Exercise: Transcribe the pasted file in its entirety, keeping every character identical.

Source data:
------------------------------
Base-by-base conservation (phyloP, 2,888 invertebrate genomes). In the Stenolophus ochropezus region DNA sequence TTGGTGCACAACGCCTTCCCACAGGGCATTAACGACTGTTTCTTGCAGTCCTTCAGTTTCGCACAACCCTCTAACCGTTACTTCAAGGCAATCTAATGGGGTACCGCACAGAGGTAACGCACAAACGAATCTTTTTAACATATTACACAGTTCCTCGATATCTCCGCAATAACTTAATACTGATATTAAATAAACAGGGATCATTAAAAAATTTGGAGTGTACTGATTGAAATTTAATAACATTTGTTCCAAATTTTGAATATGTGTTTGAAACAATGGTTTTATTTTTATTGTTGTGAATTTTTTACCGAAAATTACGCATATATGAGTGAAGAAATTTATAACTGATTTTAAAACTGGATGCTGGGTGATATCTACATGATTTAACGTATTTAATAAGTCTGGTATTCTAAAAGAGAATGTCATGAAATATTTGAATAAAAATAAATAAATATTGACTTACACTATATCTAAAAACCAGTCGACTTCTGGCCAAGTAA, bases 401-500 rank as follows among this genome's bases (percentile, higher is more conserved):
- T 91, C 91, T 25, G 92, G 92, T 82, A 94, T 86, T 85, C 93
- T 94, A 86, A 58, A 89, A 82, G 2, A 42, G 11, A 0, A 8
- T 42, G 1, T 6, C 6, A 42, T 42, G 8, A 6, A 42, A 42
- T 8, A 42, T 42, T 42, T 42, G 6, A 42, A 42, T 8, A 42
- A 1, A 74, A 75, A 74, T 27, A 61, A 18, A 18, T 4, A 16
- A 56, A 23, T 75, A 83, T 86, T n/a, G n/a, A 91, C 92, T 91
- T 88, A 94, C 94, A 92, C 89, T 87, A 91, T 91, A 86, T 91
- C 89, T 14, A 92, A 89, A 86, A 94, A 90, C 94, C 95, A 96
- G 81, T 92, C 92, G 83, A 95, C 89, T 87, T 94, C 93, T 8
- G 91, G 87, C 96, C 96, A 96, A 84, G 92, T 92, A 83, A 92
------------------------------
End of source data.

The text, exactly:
Base-by-base conservation (phyloP, 2,888 invertebrate genomes). In the Stenolophus ochropezus region DNA sequence TTGGTGCACAACGCCTTCCCACAGGGCATTAACGACTGTTTCTTGCAGTCCTTCAGTTTCGCACAACCCTCTAACCGTTACTTCAAGGCAATCTAATGGGGTACCGCACAGAGGTAACGCACAAACGAATCTTTTTAACATATTACACAGTTCCTCGATATCTCCGCAATAACTTAATACTGATATTAAATAAACAGGGATCATTAAAAAATTTGGAGTGTACTGATTGAAATTTAATAACATTTGTTCCAAATTTTGAATATGTGTTTGAAACAATGGTTTTATTTTTATTGTTGTGAATTTTTTACCGAAAATTACGCATATATGAGTGAAGAAATTTATAACTGATTTTAAAACTGGATGCTGGGTGATATCTACATGATTTAACGTATTTAATAAGTCTGGTATTCTAAAAGAGAATGTCATGAAATATTTGAATAAAAATAAATAAATATTGACTTACACTATATCTAAAAACCAGTCGACTTCTGGCCAAGTAA, bases 401-500 rank as follows among this genome's bases (percentile, higher is more conserved):
- T 91, C 91, T 25, G 92, G 92, T 82, A 94, T 86, T 85, C 93
- T 94, A 86, A 58, A 89, A 82, G 2, A 42, G 11, A 0, A 8
- T 42, G 1, T 6, C 6, A 42, T 42, G 8, A 6, A 42, A 42
- T 8, A 42, T 42, T 42, T 42, G 6, A 42, A 42, T 8, A 42
- A 1, A 74, A 75, A 74, T 27, A 61, A 18, A 18, T 4, A 16
- A 56, A 23, T 75, A 83, T 86, T n/a, G n/a, A 91, C 92, T 91
- T 88, A 94, C 94, A 92, C 89, T 87, A 91, T 91, A 86, T 91
- C 89, T 14, A 92, A 89, A 86, A 94, A 90, C 94, C 95, A 96
- G 81, T 92, C 92, G 83, A 95, C 89, T 87, T 94, C 93, T 8
- G 91, G 87, C 96, C 96, A 96, A 84, G 92, T 92, A 83, A 92